The complaint, which names McGraw-Hill Companies, Inc. and its subsidiary, Standard & Poor’s Financial Services LLC (collectively S&P) as defendants, seeks civil penalties under the Financial Institutions Reform, Recovery, and Enforcement Act of 1989 (FIRREA) based on three forms of alleged fraud by S&P: (1) mail fraud affecting federally insured financial institutions in violation of 18 U.S.C. § 1341; (2) wire fraud affecting federally insured financial institutions in violation of 18 U.S.C. § 1343; and (3) financial institution fraud in violation of 18 U.S.C. § 1344. FIRREA authorizes the Attorney General to seek civil penalties up to the amount of the losses suffered as a result of the alleged violations. To date, the government has identified more than $5 billion in losses suffered by federally insured financial institutions in connection with the failure of CDOs rated by S&P from March to October 2007.  “The fraud underpinning the crisis took many different forms, and for that reason, so must our response,” said Stuart F. Delery, Principal Deputy Assistant Attorney General for the Department’s Civil Division. “As today’s filing demonstrates, the Department of Justice is committed to using every available legal tool to bring to justice those responsible for the financial crisis.”

According to the complaint, S&P publicly represented that its ratings of RMBS and CDOs were objective, independent and uninfluenced by the potential conflict of interest posed by S&P being selected to rate securities by the investment banks that sold those securities. Contrary to these representations, from 2004 to 2007, the government alleges, S&P was so concerned with the possibility of losing market share and profits that it limited, adjusted and delayed updates to the ratings criteria and analytical models it used to assess the credit risks posed by RMBS and CDOs. According to the complaint, S&P weakened those criteria and models from what S&P’s own analysts believed was necessary to make them more accurate. The complaint also alleges that, from at least March to October 2007, and because of this same desire to increase market share and profits, S&P issued inflated ratings on hundreds of billions of dollars’ worth of CDOs. At the time, according to the allegations in the complaint, S&P knew that the quality of non-prime RMBS was severely impaired, and that the ratings on those mortgage bonds would not hold. The government alleges that S&P failed to account for this impairment in the CDO ratings it was assigning on a daily basis. As a result, nearly every CDO rated by S&P during this time period failed, causing investors to lose billions of dollars.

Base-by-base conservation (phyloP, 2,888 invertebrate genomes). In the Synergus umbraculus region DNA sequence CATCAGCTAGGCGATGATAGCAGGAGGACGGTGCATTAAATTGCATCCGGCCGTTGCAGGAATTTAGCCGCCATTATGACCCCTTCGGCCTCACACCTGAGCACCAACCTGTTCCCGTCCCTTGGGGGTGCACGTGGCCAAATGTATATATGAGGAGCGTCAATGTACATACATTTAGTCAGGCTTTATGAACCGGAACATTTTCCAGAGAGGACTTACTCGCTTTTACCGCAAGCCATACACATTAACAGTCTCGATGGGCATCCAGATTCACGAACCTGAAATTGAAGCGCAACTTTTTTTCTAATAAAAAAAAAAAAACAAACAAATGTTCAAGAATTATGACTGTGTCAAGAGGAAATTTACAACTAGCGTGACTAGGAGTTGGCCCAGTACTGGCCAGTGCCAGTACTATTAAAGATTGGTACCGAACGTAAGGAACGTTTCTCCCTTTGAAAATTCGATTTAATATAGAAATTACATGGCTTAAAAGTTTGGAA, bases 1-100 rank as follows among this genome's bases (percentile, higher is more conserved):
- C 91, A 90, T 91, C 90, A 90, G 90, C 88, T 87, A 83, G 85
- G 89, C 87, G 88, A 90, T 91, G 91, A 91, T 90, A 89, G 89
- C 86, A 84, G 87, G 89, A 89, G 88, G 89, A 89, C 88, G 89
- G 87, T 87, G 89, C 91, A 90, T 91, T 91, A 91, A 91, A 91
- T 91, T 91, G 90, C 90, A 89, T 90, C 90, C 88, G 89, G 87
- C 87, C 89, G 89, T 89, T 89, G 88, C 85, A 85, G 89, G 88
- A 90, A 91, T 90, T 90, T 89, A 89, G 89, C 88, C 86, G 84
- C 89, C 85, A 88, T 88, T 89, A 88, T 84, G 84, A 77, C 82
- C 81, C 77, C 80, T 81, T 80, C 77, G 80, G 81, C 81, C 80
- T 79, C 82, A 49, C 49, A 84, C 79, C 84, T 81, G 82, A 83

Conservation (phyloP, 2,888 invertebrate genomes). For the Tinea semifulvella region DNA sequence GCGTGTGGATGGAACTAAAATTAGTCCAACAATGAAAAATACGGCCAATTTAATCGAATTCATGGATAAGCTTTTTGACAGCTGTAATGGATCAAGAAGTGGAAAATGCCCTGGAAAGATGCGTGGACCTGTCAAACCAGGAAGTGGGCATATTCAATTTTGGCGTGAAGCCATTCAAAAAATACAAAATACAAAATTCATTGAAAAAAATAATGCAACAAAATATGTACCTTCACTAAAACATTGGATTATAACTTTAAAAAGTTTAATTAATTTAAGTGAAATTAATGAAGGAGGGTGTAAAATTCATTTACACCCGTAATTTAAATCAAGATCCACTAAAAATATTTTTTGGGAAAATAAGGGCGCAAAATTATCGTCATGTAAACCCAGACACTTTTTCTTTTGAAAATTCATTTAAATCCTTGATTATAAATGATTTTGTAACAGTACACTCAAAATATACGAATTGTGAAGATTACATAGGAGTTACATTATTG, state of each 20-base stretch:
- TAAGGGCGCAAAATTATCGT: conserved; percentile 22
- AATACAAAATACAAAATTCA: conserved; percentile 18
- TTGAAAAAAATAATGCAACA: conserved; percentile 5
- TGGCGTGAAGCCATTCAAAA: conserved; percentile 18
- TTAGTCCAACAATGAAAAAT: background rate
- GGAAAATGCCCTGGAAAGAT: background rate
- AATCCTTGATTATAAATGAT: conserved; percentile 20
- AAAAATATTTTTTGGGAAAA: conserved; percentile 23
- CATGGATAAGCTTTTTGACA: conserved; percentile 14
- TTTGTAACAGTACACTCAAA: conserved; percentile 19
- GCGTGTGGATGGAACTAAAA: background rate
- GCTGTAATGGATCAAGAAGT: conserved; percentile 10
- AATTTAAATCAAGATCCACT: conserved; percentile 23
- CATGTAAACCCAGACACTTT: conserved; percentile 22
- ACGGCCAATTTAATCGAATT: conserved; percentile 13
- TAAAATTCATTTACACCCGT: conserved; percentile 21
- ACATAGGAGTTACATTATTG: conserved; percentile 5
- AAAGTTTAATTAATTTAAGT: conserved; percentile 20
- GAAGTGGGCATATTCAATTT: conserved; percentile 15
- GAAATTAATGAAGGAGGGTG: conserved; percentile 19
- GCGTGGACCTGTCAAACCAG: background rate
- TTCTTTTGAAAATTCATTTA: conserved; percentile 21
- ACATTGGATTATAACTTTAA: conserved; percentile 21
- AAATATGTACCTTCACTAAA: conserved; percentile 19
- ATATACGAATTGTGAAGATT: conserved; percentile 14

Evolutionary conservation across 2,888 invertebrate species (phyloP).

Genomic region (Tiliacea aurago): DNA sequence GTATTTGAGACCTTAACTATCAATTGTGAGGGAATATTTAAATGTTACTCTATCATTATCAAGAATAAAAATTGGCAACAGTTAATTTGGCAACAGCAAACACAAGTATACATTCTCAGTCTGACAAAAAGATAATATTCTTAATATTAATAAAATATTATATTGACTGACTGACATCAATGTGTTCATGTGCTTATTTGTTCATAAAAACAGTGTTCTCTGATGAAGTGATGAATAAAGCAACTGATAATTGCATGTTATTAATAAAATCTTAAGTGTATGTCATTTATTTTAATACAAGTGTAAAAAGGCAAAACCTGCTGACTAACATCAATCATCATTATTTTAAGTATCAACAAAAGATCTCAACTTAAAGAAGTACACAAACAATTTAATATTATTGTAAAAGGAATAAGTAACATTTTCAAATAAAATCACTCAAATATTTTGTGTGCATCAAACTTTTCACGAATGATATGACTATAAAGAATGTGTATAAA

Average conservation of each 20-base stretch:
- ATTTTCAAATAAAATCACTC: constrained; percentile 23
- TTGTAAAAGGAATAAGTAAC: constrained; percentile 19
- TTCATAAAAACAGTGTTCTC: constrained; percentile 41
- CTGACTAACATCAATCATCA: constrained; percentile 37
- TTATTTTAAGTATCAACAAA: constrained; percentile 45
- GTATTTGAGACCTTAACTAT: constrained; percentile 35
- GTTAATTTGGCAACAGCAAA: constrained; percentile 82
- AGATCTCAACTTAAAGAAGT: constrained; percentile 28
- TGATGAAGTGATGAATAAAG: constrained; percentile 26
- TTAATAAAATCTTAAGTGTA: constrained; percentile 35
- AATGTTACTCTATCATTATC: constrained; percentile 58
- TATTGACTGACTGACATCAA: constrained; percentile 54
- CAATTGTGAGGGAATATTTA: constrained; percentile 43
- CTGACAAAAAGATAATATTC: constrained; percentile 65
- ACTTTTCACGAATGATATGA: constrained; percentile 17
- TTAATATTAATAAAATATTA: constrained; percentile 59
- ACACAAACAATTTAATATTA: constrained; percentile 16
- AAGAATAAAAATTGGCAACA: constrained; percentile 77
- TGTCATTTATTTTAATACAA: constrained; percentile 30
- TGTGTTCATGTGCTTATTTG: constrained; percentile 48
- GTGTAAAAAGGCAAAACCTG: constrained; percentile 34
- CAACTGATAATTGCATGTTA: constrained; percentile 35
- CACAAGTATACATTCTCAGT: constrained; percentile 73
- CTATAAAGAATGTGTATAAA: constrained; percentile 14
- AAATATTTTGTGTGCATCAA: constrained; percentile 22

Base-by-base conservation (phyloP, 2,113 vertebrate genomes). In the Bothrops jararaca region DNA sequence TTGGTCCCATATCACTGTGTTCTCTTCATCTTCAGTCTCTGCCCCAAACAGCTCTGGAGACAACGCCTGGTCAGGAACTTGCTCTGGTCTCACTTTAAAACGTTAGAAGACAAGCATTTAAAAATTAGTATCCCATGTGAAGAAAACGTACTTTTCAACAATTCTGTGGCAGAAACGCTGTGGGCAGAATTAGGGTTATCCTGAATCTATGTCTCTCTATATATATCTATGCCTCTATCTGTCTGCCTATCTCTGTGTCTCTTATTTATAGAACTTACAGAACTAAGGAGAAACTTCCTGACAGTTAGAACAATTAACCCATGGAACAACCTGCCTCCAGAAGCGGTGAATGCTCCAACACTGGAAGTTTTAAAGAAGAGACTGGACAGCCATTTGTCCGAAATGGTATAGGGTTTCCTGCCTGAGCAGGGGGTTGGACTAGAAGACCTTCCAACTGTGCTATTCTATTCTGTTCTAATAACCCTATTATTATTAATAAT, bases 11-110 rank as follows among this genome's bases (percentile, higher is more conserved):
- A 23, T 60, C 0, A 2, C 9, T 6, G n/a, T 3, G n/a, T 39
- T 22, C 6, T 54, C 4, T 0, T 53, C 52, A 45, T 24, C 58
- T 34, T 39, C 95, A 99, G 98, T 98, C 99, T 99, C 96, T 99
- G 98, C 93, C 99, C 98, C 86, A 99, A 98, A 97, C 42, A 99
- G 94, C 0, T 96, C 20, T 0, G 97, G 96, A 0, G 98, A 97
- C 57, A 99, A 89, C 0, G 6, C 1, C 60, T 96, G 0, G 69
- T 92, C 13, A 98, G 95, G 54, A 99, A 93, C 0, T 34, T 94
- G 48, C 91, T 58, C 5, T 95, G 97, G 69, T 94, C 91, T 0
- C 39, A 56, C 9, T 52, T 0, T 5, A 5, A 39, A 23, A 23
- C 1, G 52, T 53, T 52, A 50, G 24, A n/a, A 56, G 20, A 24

The underlying federal investigation, code-named “Alchemy,” that led to the filing of this complaint was initiated in November 2009 in connection with the President’s Financial Fraud Enforcement Task Force.

Department of Justice Sues Standard & Poor’s for Fraud in Rating Mortgage-Backed Securities in the Years Leading Up to the Financial Crisis, Department of Justice Press Release, Feb. 5, 2013

How to Save the Lions

In the dark the safest way to attack the lions was to catch them in the headlights of a car and run them over. Once the adults were downed it was easy enough to dispatch the cubs with spears and arrows. When the killing stopped last year in Kitengela, on the plains outside Nairobi National Park, six lions were dead. It was the worst such incident in recent memory.

Killing lions without a licence is a criminal offence in Kenya and the slaughter was witnessed by a trio of park rangers from the Kenya Wildlife Service. Outnumbered, they decided not to try to stop what one of them described as “mob justice” by locals angry that their goats had been eaten. Seven months later no one has been arrested. Whereas elephant and rhino poachers often end up dead or in jail, no lion killer in Kenya has ever ended up behind bars.

Recent estimates put their number (lions) in Africa at 15,000-25,000. LionAid, a conservation group based in Britain, says it knows of only 645 still in west and central Africa.  Paula Kahumbu of Kenya-based Wildlife Direct says their fate Africa-wide will be decided in Kenya, home to one in ten of the surviving beasts. Kenya is losing about 100 every year, its wildlife service estimates, most of them killed by herders whose cattle graze the land where lions hunt. Cheap pesticides, such as Carbofuran, which is tasteless and odourless, have replaced spears as the chief killer. Kenya’s human population, up from 8m at independence in 1964 to 42m-plus today, has deprived the lions of habitat and prey.

Laurence Frank, who runs Living With Lions, a Kenyan charity, says that the big cats are viewed as an expensive nuisance by rural people who see few benefits from tourism.   Compensating owners for livestock lost to lions may have reduced locals’ incentive to look after their herds. Paul Mbugua of the Kenyan Wildlife Service suspects that last year’s Kitengela killings were meant to send a message that the local Masai wanted bigger compensation. Paying them to guard the lions has worked better…..Most successful of all has been the sprouting of private conservancies turning ranches into wildlife havens that earn their keep from tourists as well as farming, and recycle the income into local communities better than national parks do. Several such ventures in Laikipia, a plateau north-west of Mount Kenya, are reversing the downward trend in lion numbers.

Excerpts, Kenya’s lions: Sad for Simba, Economist,  Jan. 26, 2013, at 45